NATO chief Jens Stoltenberg announces more countries will participate in arming Ukraine with heavy weapons and equipment in a conflict with Russia that could last “years.”

Source: Jamie White

The Czech Republic has become the first NATO country to deliver tanks and heavy infantry equipment to Ukraine following President Volodymyr Zelensky’s pleas for help from the West.

Over a dozen T-72 tanks, BVP-1 infantry fighting vehicles, and howitzer artillery pieces were shipped to Slovakia en route to Ukraine, broadcaster Czech Television showed.

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The delivery signals a notable escalation against Russia by a NATO ally, raising the possibility that NATO could soon plunge itself into a direct military conflict with Russia despite carefully waging a proxy campaign since Russia’s incursion into Ukraine in February.

“Much more, several times more, can be done if we join forces with other allies,” said Czech Deputy Defense Minister Tomáš Kopečný.

Curiously, the shipment is not only funded by Prague, but by private donors through a crowdfunding campaign organized by the government.

Until today, NATO allies had refused to send heavy military equipment, instead opting to send anti-tank and anti-aircraft missiles, small arms and protective equipment, ammunition, and medical equipment to portray itself as less involved in the Ukraine-Russia conflict.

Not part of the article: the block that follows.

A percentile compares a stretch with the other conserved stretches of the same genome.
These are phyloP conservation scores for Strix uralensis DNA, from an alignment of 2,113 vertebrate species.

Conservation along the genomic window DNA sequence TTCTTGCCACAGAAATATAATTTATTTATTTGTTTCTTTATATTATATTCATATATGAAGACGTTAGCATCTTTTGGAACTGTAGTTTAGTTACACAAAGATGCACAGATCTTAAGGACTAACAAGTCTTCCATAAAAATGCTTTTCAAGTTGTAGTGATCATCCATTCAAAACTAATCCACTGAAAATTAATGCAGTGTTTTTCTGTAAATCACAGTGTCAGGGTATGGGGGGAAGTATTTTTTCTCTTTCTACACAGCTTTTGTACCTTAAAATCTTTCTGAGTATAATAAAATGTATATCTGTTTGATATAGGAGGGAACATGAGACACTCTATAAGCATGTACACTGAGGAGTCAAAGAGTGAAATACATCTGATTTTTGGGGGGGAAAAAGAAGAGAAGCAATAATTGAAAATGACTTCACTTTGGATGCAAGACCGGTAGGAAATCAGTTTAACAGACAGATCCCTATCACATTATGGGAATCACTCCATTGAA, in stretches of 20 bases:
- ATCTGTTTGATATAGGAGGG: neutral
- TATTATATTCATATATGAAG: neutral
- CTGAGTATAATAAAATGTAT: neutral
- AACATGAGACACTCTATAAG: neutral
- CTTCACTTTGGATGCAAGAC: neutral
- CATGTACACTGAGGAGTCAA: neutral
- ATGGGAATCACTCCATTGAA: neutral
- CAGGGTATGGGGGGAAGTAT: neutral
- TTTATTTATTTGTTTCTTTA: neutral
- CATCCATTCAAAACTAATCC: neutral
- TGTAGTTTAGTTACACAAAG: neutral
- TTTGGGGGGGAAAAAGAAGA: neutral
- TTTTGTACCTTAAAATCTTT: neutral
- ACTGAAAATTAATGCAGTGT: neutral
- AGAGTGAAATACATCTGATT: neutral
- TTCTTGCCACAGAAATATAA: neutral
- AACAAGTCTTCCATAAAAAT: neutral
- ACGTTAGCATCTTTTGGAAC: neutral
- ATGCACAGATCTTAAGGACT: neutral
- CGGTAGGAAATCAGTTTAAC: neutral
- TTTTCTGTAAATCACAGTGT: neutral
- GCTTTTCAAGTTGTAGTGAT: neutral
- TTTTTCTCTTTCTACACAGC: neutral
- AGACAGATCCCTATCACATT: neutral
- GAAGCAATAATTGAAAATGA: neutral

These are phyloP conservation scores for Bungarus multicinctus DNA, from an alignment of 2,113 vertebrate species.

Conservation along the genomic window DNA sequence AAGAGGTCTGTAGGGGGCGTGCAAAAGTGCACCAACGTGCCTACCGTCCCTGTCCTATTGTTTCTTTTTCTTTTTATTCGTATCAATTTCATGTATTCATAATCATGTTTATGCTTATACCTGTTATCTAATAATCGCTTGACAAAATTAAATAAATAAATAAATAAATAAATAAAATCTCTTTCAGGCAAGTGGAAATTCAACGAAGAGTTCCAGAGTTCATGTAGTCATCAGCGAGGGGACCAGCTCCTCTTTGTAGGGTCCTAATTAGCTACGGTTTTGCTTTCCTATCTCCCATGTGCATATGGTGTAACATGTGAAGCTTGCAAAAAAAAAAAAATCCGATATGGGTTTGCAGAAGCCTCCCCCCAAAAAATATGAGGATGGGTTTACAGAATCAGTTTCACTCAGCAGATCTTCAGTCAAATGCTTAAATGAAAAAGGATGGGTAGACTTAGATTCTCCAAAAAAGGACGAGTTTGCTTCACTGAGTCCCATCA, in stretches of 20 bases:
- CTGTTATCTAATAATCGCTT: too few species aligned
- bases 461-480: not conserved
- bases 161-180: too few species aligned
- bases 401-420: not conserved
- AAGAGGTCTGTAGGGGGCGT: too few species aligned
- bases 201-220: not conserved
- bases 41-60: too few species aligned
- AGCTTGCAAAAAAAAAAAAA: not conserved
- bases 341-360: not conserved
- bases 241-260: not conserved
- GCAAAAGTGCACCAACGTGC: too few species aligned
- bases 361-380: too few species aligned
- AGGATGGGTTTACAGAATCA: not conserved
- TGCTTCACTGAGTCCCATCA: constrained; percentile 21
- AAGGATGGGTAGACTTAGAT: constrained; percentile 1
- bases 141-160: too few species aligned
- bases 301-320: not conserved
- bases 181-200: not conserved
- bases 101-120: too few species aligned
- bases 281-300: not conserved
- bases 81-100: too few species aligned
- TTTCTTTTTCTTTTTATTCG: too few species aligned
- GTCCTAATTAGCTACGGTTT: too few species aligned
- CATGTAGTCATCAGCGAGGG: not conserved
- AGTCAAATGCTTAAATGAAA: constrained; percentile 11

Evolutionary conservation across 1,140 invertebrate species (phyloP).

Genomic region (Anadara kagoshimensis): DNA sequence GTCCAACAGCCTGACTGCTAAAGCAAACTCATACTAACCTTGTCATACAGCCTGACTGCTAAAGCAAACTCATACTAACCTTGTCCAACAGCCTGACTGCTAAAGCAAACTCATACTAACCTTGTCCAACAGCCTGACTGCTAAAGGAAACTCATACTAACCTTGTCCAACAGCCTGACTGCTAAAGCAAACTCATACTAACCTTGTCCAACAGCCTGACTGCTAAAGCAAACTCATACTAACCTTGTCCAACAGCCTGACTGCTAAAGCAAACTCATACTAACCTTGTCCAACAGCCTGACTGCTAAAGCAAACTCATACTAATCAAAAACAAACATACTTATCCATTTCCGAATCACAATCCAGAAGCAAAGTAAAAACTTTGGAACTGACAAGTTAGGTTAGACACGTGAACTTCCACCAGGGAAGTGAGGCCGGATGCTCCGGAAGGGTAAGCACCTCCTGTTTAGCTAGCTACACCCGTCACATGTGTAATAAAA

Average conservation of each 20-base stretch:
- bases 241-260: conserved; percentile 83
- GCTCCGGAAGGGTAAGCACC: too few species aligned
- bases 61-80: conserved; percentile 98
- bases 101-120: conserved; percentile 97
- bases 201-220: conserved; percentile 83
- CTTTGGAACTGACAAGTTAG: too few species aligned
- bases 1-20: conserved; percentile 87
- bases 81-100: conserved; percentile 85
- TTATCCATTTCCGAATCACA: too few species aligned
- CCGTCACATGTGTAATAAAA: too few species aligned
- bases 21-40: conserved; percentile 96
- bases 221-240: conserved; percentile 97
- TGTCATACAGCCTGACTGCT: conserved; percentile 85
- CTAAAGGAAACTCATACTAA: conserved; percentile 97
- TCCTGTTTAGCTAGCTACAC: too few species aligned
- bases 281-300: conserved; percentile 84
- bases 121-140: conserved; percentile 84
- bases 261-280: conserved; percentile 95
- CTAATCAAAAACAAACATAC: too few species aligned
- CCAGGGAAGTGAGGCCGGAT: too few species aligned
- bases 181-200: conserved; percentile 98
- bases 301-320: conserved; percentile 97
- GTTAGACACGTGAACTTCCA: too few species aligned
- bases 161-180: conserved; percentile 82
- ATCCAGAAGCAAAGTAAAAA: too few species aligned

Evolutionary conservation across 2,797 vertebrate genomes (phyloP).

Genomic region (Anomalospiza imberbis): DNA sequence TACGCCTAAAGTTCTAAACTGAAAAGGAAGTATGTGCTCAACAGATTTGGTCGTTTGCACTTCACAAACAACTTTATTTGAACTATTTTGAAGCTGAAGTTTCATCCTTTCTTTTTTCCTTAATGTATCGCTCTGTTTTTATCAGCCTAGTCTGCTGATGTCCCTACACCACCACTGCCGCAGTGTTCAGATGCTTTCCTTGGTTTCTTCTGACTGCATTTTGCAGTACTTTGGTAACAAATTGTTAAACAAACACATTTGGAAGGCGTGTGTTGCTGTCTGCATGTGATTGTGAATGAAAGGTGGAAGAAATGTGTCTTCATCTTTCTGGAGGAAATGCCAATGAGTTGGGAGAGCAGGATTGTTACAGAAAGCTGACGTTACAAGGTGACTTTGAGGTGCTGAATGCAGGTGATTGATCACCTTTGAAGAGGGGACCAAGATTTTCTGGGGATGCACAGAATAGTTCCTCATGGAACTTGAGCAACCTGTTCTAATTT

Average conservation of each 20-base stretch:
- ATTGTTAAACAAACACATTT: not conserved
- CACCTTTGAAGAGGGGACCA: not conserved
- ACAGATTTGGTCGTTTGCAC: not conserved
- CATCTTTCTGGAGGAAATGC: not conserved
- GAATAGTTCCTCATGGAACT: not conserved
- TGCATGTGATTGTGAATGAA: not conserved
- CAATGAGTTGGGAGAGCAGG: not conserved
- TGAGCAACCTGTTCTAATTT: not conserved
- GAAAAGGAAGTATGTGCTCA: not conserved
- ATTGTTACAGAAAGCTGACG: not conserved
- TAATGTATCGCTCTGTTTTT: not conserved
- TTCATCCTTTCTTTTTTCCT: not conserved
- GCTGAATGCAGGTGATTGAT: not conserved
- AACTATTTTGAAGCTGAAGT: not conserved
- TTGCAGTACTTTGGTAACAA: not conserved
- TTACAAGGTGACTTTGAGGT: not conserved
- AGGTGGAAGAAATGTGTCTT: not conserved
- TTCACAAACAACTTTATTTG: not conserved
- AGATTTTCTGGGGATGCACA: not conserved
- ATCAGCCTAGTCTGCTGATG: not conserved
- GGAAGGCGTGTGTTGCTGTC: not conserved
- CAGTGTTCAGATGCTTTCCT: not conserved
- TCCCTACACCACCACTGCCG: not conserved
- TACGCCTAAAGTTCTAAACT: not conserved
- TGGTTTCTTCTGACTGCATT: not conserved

The U.S. Department of Defense has even shot down a proposal by Poland to send 28 MiG jets to Ukraine, claiming such a move would be “untenable.”

But all that changed following Ukraine’s questionable accusations of a massacre perpetrated by Russia in Bucha.

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NATO chief Jens Stoltenberg warned Wednesday ahead of a NATO meeting in Brussels that the trans-Atlantic bloc will begin discussing other allied countries sending heavy military equipment to Ukraine, adding the conflict “could last months, even years.”

“Since the invasion allies have stepped up their support. I also expect that ministers when they meet today and tomorrow will discuss how they can further support Ukraine,” he said without providing details.

“I can say that the totality of what allies are doing is significant and that includes also some heavier systems combined with lighter systems.”

“We need also to be prepared for the long haul, both when it comes to supporting Ukraine, sustaining sanctions and strengthening our defenses,” he added.

Russia has withdrawn its forces from Kyiv and other regions of Ukraine to consolidate and regroup them in the eastern Donbas region of the country as part of its military operation’s “next phase.”

Now it appears that NATO is preparing its own phase to end its proxy campaign in favor of direct military intervention in Ukraine against a nuclear power.